The end of your relationship has understandably hurt you and angered you, but this cannot become the grounds on which you will now raise your children

While a relationship break-up requires that many aspects of oneself and one’s life need to be re-looked, it is sad that one’s role as a parent often seems to be unclear.

A divorce (or separation) will inevitably require that you adjust your family’s time, schedules and finances – having said that, your role as a parent remains unchanged! This needs to be clarified and understood with utmost urgency.

As a parent, aside from loving your children unconditionally, you need to recognise your responsibility to assist in your children’s development and you need to make choices that will determine your own behaviour in this life-changing event. Yet divorce seems to transform individuals to a point where their parenting role and responsibilities are greatly challenged and even distorted.

The end of your relationship has understandably hurt you and angered you, but this cannot become the grounds on which you will now raise your children, teach them about life and contribute to their childhood memories.

Subscribe to our Free Daily All4Women Newsletter to enter

As a parent facing a separation, letting your emotions take over can have a huge effect on your children.

Here are three different ways to better understand how you may be relating to your children and the effect it may have on them:

There are parents who do things TO their children

In this instance, parents are motivated by their unresolved emotions. The decisions they are based on their hurt and anger and are therefore self-centred. They are not doing things in the best interest of the children.

These parents make decisions to make themselves feel good and do not consider the repercussions it will have on their children. Not supporting your children to have a loving relationship with both their parents and not contributing to their financial needs are the most common.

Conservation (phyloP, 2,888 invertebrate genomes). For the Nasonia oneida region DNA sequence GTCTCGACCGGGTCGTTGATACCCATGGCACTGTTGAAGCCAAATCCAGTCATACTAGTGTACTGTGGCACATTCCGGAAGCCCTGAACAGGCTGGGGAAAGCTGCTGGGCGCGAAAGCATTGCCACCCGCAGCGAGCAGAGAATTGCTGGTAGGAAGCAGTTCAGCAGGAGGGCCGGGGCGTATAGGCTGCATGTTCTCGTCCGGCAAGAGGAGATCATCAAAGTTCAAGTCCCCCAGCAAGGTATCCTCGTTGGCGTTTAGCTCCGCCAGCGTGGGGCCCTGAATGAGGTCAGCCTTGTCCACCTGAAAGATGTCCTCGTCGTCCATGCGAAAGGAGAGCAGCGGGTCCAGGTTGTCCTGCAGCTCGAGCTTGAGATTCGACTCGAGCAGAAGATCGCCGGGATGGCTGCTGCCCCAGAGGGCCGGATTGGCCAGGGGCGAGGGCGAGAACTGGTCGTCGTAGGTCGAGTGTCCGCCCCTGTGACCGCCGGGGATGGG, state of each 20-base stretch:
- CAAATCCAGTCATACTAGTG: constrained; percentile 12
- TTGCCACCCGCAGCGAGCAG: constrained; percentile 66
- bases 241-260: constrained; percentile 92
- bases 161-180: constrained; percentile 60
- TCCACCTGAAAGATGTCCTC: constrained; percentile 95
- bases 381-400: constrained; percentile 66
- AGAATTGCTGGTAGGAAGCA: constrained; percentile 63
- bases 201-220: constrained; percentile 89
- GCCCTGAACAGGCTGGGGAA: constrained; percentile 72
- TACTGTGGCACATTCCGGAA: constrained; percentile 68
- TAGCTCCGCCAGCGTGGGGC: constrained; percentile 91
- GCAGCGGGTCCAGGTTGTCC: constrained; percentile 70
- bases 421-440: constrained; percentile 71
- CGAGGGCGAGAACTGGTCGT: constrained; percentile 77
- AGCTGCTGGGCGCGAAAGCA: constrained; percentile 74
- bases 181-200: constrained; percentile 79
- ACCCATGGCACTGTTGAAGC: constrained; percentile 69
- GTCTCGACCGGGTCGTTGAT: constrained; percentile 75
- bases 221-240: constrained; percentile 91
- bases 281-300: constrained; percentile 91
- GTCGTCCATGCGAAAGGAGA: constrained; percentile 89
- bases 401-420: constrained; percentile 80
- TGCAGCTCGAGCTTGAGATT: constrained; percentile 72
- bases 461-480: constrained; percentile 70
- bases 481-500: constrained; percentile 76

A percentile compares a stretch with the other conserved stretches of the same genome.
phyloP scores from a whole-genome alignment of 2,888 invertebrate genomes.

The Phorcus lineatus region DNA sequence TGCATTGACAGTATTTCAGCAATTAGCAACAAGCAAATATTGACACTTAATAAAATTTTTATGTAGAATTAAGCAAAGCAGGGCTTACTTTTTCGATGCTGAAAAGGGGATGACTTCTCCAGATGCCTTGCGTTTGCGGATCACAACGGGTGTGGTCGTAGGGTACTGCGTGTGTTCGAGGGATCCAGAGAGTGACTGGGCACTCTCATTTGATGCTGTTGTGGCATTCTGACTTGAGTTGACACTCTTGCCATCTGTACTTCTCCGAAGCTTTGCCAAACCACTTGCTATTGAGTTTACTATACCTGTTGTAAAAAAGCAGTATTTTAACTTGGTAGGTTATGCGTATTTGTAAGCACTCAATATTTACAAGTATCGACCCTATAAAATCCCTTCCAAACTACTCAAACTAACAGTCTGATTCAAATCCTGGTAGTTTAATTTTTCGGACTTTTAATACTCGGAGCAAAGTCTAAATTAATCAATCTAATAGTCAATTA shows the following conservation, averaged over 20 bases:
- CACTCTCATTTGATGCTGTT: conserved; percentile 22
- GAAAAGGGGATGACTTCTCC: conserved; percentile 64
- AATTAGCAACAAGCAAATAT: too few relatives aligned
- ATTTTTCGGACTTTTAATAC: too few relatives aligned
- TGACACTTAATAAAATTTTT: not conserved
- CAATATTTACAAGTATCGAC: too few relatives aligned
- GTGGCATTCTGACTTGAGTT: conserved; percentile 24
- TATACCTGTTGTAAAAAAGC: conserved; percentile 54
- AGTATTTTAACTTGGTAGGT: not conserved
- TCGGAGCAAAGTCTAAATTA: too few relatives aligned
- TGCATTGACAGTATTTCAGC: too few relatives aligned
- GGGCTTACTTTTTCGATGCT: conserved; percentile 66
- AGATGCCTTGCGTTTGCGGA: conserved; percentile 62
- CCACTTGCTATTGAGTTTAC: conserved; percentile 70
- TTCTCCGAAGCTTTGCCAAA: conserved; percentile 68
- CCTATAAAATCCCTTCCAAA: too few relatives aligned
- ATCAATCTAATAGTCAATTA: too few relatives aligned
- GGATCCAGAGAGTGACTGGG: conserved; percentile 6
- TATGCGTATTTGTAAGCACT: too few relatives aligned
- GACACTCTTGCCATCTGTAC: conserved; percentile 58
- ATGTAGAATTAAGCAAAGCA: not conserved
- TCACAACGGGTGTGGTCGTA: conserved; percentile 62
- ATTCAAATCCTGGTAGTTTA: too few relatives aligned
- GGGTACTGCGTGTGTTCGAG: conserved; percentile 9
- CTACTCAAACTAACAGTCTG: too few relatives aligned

Here, children are in the middle of your conflict and well on their way to grow up as ‘damaged goods’.

There are parents who do things FOR their children

These parents are addressing their children’s needs better, but do so to be recognised as a “good parent”.

The focus remains on the parents and they are more concerned about what people may be thinking of them. They may be generous financially but fail to understand their child’s emotional needs. They may encourage their children to remain in touch with their other parent but unconsciously are raising children who will feel guilty having a relationship with their other parent.

Doing something FOR your children is usually conditional and children are likely to become manipulative from a young age.

There are parents who do things WITH their children

These parents value their parenting time and parenting responsibilities. They nurture conditions for their children to grow up healthy and happy. They understand that raising children is a multi-year full-time job which requires love, support and care inside and outside of the home. Children are allowed to be children and will collect happy childhood memories, feeling loved by and loving both their parents.

The law doesn’t raise children, parents do!

For more visit or